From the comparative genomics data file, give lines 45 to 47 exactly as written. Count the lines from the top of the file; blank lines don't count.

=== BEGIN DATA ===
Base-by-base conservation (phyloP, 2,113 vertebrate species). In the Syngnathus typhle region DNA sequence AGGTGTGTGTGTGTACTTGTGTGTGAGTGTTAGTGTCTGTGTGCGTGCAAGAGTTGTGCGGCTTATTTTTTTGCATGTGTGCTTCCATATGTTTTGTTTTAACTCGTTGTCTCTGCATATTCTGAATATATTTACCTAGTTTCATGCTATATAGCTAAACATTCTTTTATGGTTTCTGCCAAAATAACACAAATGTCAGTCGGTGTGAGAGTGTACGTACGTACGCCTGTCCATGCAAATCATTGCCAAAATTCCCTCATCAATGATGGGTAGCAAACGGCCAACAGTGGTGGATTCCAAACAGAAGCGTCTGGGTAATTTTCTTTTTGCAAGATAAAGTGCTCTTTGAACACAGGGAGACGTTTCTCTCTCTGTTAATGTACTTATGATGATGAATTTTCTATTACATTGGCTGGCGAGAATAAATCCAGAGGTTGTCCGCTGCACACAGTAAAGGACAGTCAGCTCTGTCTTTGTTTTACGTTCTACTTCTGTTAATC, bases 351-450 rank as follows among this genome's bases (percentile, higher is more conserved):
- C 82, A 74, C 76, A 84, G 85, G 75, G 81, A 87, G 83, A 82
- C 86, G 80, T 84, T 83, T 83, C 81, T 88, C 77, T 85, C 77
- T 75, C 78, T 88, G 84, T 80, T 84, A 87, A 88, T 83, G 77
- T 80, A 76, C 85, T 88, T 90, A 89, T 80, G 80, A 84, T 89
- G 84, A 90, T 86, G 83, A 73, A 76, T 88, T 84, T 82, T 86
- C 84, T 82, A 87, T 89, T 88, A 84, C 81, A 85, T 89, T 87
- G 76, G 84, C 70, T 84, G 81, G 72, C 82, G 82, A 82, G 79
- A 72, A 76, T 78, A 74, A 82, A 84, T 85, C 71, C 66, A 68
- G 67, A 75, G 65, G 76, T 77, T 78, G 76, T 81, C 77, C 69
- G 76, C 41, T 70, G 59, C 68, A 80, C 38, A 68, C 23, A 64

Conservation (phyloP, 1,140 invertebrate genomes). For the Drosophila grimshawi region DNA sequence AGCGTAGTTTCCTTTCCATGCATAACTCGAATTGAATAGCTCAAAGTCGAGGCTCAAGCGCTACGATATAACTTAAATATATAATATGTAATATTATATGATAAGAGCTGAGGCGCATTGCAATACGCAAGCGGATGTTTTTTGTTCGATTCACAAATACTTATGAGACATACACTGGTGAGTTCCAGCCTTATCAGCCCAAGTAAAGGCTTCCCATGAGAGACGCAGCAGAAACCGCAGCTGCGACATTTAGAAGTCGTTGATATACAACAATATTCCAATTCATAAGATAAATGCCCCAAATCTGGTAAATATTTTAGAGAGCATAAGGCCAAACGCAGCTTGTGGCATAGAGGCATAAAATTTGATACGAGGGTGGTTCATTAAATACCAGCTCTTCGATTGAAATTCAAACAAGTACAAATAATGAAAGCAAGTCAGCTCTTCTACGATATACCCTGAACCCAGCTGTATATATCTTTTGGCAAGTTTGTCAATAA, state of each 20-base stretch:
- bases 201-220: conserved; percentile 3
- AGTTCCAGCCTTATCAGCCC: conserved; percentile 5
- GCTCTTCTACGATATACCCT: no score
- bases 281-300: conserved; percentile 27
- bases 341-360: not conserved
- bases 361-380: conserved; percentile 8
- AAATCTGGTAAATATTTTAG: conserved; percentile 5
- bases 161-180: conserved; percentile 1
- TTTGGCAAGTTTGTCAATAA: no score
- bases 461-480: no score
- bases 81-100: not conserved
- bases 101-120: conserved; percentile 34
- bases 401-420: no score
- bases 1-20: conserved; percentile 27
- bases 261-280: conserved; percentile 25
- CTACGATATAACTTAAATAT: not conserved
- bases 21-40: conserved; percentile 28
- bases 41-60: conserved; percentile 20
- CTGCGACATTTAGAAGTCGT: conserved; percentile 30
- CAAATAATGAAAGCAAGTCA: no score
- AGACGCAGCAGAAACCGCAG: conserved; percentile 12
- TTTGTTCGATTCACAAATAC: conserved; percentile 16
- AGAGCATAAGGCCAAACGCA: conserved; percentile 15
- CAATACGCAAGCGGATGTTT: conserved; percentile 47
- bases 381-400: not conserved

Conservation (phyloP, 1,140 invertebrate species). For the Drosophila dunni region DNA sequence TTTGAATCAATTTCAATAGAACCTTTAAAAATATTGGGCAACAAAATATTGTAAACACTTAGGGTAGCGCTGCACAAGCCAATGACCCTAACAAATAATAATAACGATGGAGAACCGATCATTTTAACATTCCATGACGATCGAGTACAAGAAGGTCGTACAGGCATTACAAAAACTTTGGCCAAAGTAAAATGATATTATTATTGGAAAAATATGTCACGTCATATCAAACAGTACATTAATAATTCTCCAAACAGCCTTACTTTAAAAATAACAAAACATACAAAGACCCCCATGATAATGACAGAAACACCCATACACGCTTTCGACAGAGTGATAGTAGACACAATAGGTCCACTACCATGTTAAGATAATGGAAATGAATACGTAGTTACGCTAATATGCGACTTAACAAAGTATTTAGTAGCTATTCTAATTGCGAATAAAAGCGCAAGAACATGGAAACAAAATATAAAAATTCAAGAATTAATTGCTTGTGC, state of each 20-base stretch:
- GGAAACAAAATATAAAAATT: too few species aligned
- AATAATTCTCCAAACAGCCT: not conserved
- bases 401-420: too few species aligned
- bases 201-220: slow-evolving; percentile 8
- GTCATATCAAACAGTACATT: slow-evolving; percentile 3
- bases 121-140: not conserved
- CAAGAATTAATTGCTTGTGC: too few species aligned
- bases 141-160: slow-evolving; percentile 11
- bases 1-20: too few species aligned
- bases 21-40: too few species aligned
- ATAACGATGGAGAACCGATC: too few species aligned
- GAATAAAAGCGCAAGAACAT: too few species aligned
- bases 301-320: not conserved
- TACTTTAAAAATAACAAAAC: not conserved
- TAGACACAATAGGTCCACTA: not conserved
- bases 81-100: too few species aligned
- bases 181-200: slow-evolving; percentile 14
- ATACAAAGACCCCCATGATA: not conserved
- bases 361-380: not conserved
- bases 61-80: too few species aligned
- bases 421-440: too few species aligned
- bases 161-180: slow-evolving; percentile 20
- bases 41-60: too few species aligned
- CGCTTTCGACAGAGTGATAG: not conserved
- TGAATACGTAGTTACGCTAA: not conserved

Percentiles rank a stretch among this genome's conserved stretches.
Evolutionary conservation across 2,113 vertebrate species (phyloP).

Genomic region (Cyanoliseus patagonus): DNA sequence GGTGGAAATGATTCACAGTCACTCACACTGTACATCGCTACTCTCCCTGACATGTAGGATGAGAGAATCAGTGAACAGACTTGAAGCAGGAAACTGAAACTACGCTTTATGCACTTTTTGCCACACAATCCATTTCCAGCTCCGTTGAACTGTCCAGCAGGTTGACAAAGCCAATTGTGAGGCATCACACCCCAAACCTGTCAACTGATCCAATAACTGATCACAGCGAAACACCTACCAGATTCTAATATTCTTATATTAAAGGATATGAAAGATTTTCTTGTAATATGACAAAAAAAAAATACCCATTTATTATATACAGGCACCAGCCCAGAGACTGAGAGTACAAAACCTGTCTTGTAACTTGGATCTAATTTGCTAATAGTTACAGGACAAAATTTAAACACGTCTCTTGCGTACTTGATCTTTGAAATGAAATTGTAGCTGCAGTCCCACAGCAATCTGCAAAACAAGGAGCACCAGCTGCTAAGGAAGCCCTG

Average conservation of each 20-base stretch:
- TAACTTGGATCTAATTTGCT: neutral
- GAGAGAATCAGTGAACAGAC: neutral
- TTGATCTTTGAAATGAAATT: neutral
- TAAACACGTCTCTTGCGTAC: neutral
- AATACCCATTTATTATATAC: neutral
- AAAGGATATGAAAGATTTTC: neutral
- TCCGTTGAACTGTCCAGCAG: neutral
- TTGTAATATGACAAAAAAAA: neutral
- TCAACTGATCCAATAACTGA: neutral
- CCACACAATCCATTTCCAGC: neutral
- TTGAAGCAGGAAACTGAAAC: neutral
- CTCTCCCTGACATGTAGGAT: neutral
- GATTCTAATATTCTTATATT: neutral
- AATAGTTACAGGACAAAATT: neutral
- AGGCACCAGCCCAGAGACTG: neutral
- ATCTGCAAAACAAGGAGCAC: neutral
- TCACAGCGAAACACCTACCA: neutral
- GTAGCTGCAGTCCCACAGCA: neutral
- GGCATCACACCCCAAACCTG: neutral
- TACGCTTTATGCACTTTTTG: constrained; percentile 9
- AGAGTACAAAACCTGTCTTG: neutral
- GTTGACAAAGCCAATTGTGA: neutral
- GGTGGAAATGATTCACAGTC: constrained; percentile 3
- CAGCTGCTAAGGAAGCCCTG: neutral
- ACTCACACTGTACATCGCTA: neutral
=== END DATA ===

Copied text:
- CAAGAATTAATTGCTTGTGC: too few species aligned
- bases 141-160: slow-evolving; percentile 11
- bases 1-20: too few species aligned